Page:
Do the contrasting reactions of Sebastian Vettel and Maurizio Arrivabene to Ferrari’s defeat in Canada point to a potential division within the team?
In the immediate aftermath of a race that saw Ferrari throw away a potential victory, Vettel was entertainingly ranting about seagulls, while his team boss Arrivabene was openly criticizing the team.
Arrivabene admitted the team had made the “wrong decision” in choosing a two-stop strategy during Sunday’s race. This led to a second win in a row for Lewis Hamilton as Mercedes went for a one-stop approach.
But unlike his boss, Vettel refused to blame the team and maintained they are “Seeing results quicker than anyone else in the history og F1.”
Sky Sports Marc Priestly suggested the contrast reveals a lot about a potential power struggle within Ferrari.
“I think what’s most interesting was the difference between the two,” said Priestly. “Arrivabene’s actually come out this week and apologized to his team for criticizing them so strongly, so you look at that and you think who’s running this team?
“Is it Sebastian Vettel, who’s gathering the team around him, or is it Arrivabene, who’s now having to backtrack and apologies for his comments?”
Ferrari have been under enormous pressure from chairman Sergio Marchionne, who ahead of the Chinese Grand Prix in April warned the team, that the “clock is on” and stressed they must start beating Mercedes. Two months later, and that first win of the season is yet to be realized.
Former Williams Chief Operations Engineer Mark Gillan, thinks it is only a matter of time before the Scuderia start to regularly win races.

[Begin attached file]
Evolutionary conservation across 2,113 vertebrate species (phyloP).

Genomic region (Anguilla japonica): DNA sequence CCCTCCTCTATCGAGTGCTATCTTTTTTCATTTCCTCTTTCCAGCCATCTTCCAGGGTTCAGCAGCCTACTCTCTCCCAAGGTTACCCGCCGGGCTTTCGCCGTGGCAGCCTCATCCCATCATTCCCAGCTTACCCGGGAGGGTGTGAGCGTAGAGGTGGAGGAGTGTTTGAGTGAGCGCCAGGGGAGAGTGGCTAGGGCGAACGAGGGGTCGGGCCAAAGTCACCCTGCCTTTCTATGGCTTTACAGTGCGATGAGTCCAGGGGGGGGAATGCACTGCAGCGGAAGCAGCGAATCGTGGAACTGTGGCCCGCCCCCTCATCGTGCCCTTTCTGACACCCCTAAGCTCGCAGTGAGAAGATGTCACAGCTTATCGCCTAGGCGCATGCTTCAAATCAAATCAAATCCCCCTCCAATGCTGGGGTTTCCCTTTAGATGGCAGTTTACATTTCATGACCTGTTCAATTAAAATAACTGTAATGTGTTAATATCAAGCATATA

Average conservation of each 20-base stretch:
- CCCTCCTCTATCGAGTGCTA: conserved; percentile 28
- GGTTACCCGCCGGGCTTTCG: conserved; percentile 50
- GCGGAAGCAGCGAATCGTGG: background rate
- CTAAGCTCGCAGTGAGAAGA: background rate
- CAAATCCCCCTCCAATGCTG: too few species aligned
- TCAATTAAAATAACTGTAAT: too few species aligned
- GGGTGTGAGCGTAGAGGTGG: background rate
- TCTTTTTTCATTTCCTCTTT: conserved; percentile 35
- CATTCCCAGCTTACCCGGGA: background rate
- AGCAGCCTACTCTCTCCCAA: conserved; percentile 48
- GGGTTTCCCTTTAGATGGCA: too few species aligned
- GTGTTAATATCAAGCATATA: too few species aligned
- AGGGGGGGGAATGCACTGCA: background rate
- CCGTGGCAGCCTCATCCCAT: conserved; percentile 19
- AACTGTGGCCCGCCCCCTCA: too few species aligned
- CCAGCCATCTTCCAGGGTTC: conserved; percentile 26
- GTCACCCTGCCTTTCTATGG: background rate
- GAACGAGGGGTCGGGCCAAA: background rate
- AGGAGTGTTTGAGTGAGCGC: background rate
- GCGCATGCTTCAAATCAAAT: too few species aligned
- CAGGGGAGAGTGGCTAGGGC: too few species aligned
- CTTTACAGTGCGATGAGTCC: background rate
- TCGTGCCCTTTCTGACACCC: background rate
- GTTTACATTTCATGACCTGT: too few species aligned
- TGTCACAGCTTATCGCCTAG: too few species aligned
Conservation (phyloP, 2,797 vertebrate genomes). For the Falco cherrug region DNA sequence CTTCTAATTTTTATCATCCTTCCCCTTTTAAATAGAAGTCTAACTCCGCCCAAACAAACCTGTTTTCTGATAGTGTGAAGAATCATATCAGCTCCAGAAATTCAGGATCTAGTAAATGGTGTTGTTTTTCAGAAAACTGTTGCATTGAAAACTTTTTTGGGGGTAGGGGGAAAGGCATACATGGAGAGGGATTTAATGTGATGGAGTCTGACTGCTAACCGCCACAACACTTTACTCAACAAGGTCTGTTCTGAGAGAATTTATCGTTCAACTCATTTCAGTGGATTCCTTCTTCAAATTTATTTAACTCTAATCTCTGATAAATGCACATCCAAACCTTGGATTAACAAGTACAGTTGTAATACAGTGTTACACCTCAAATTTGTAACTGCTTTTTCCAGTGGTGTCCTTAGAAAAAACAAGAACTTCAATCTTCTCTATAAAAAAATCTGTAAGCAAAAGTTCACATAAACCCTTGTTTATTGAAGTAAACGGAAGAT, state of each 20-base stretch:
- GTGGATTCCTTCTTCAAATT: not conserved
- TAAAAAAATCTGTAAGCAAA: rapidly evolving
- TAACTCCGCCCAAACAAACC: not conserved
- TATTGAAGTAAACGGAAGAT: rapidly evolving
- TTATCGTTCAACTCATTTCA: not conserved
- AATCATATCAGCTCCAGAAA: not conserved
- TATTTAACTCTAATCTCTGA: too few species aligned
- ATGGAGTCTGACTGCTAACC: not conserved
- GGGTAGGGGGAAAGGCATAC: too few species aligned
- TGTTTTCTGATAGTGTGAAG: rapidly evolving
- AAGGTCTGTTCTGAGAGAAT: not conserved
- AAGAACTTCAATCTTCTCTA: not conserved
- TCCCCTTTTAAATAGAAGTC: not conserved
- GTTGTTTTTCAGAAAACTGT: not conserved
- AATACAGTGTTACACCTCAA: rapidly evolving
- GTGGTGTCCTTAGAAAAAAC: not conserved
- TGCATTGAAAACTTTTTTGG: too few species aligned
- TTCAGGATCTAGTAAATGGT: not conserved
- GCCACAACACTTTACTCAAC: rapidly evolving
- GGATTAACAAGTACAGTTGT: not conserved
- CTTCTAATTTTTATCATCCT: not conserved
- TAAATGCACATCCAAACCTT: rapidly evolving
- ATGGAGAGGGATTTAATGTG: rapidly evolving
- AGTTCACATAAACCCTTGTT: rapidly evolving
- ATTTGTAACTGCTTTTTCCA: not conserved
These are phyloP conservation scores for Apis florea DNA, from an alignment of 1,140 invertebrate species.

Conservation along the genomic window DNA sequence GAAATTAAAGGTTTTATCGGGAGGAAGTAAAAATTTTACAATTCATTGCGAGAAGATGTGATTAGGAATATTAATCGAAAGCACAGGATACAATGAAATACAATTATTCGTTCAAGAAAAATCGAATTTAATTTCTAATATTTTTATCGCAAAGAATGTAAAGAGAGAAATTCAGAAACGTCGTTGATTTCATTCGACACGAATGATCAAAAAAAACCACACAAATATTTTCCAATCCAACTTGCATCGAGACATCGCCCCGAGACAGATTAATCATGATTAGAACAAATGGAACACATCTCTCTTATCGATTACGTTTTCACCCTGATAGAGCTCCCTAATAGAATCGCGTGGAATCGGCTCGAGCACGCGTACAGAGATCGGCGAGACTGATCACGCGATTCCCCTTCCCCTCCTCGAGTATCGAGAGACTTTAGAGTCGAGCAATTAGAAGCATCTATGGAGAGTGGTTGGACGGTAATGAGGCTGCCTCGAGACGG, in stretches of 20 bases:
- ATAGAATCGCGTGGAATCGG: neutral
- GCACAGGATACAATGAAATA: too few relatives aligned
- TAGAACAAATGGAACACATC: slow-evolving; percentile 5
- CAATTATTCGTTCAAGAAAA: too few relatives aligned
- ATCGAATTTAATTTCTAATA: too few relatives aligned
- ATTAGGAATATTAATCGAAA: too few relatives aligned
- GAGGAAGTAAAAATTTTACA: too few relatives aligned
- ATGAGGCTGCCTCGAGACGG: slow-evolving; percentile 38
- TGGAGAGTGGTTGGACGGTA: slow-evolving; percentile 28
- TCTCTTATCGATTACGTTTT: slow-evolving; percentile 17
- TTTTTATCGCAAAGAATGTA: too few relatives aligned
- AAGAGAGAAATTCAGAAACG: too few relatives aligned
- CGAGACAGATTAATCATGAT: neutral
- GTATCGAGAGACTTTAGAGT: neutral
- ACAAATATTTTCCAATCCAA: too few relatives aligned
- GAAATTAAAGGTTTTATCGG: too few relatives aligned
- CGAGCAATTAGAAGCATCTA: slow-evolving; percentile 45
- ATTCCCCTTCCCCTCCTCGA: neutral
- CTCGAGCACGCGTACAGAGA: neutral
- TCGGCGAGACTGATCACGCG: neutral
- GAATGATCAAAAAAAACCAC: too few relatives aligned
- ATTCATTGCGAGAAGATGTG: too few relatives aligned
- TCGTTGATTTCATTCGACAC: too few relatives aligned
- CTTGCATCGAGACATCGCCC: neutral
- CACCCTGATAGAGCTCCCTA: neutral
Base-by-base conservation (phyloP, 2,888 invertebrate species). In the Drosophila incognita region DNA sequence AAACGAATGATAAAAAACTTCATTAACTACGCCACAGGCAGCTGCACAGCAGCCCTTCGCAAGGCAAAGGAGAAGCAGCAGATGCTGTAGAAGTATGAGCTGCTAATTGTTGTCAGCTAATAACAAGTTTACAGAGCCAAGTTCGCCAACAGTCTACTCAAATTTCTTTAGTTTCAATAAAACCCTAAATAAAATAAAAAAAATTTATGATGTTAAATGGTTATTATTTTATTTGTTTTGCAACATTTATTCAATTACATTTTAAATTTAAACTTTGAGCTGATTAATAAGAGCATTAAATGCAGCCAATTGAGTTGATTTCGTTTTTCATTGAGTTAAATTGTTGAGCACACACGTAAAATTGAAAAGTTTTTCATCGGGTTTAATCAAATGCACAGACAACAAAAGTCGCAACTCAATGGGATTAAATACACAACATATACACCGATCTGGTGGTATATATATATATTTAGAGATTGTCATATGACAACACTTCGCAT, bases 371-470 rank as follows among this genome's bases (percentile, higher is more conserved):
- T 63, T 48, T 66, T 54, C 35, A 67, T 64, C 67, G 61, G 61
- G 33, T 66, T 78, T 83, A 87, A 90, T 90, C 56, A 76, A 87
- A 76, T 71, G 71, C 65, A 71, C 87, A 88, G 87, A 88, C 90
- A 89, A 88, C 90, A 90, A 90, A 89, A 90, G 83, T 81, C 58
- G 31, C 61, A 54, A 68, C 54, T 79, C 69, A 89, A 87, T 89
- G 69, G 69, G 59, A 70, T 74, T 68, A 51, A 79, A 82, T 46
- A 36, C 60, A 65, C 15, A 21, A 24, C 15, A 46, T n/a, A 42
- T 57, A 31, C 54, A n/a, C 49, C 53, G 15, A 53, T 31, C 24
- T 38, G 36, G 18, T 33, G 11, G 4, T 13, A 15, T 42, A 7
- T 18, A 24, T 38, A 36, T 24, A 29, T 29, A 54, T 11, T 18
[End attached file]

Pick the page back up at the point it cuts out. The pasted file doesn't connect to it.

“I think ultimately Ferrari are doing a very good job compared to where they were. They’ve definitely improved and they’re continuously improving, which is all you can ask,” said Gillan.
“With the likes of James Allison at the helm as Technical Director, plus the team with him and good drivers, I think they should be winning at the end of the season or towards the middle.”
So what need to change at Ferrari? Well, Priestly doesn’t think changes at the top would help.
“There’s a lot of pressure on Arrivabene right now – and you can understand that. But I’m more of the belief that you need to build a team over time.
“I don’t like how football managers change every five minutes. I know it sometimes gives a team a short-term boost when a new manager comes in, but they’ve got to build something longer term.”
Priestly also noted the importance of Allison: “He is a great guy to have in your team. There are lots of rumors at the moment that he may even return to the UK, potentially joining Renault… If that happens, that’ll be a really big upset again, so they’ve got to steady the ship.”